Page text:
Digital enhancement has spurred many a debate over whether an image is still a photograph after it has been manipulated. The technique also provides a handy umbrella theme for curators who want to place disparate art under one roof.
The Society for Photographic Education is exploring how computer images are re-creating photography in "Dialogue.art.technology.imagery," its first exhibition in the Montpelier Cultural Arts Center's Main Gallery. The show follows a similarly themed show, "Process: Painting, Printing, Photography, Projection," presented in the spring at the Laurel center.
"Dialogue" displays 41 pieces by 18 artists from around the country that show a range of art-making processes. Tai Hwa Goh, Steven H. Silberg, Ann Stoddard and Christopher Saah are the four artists from Maryland selected by jurors Cheryl Junger, director of the Photography Institute at Columbia University, and Sonya Lawyer, chairman of the Society for Photographic Education's Mid-Atlantic Regional Conference. The show coincides with the conference next month and runs through Oct. 28.
"The [work] gets people to start to talk more about the issue of digital images. We didn't just include straight computer art; we included more strict photography to create the discussion around the work," said Lawyer, an artist who is also an adjunct Web design professor at Howard Community College.
A discussion of what constitutes a digitally enhanced image is likely, given the wide variety of exhibited works, some of which have not been altered. Among the images are some that seemingly have little to do with digital processes, including a large-scale oil on canvas painting, traditional color photographs and printmaking using Korean wax paper.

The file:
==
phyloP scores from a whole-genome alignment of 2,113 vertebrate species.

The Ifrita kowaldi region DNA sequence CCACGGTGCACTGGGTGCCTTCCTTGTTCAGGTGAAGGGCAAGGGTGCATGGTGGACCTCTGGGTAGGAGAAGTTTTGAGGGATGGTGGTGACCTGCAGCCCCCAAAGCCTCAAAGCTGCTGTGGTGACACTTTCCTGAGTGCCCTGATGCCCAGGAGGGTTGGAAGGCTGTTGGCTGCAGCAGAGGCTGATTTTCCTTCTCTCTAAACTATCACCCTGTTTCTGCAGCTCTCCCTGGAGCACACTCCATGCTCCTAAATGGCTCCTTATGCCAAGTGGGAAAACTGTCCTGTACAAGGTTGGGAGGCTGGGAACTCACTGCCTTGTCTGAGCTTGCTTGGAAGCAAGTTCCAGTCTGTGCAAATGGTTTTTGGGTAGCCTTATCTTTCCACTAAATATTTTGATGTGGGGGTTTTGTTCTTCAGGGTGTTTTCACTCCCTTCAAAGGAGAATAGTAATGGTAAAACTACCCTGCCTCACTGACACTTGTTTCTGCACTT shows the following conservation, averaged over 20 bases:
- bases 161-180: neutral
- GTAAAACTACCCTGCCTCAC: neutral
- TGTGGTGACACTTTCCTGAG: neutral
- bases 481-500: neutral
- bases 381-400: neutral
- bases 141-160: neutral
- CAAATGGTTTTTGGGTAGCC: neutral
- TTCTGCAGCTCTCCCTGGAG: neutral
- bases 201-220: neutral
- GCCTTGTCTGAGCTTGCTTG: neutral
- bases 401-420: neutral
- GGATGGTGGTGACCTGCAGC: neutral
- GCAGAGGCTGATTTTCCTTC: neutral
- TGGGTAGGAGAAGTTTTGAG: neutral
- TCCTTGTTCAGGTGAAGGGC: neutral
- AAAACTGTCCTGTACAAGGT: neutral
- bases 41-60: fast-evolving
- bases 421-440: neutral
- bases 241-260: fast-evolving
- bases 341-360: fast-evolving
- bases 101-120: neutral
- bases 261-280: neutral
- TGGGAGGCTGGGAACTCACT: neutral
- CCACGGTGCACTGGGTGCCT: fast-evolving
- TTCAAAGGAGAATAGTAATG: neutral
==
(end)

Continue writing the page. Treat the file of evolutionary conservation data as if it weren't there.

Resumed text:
"We weren't going to include straight photography [or the other works], but we felt that those things added to the discussion. There were some things that were so completely manipulated that they didn't fit for some reason because they looked so digitized," Lawyer said, describing works not chosen for the exhibition.
Goh, of College Park, is one of the artists whose technological processes are not digital. The printmaker made two abstract images using layers of hand-waxed Korean paper.
She said her work attempts to foster a dialogue. "I want to make layers because our words, memory, experience, my body and the process of art-making is all encompassed in infinite layers," she said.
Because of more obvious high-tech influences, other pieces fit better into the show's attempt at a digital discourse. There are images made of scanned strands of hair, digital shots of typewriter keys in clear candy wrappers, collages mixing digital and non-digital images, portraits that superimpose thumb prints over the faces of foreign students, and videos.
Silberg, an artist from Baltimore, created "96, 33-95," the exhibition's entrance piece, which consists of 30 digitized square prints that show an ice cube melting through colorful images of varying lines and shapes.
Stoddard uses video images to explore surveillance and profiling in the post-Sept. 11 era. "Home.land.security" employs a television monitor split into four screens. The Adelphi artist has juxtaposed oral and written questions dealing with ethnicity and nationality, footage of the Guantanamo Bay prison camp and images of the viewer taken from her own surveillance camera.
"Ever-changing juxtapositions of text and image, of question and seeing yourself next to Guantanamo Bay kind of brings everything very close together," Stoddard said. "It isn't that those people over there are unrelated to me. Everybody's kind of in the same place," she said.
Lawyer said she was surprised that there were not many political pieces such as Stoddard's, considering that there were more than 100 submissions for the show. But, true to the multifaceted exchange of ideas she hopes the show will inspire, Lawyer said, "I guess the technology is a political issue in and of itself."
"Dialogue.art.technology.imagery" runs through Oct. 28 at the Montpelier Cultural Arts Center, 12826 Laurel-Bowie Rd., Laurel. Gallery hours are 10 a.m. to 5 p.m. daily, and admission is free. 301-953-1993.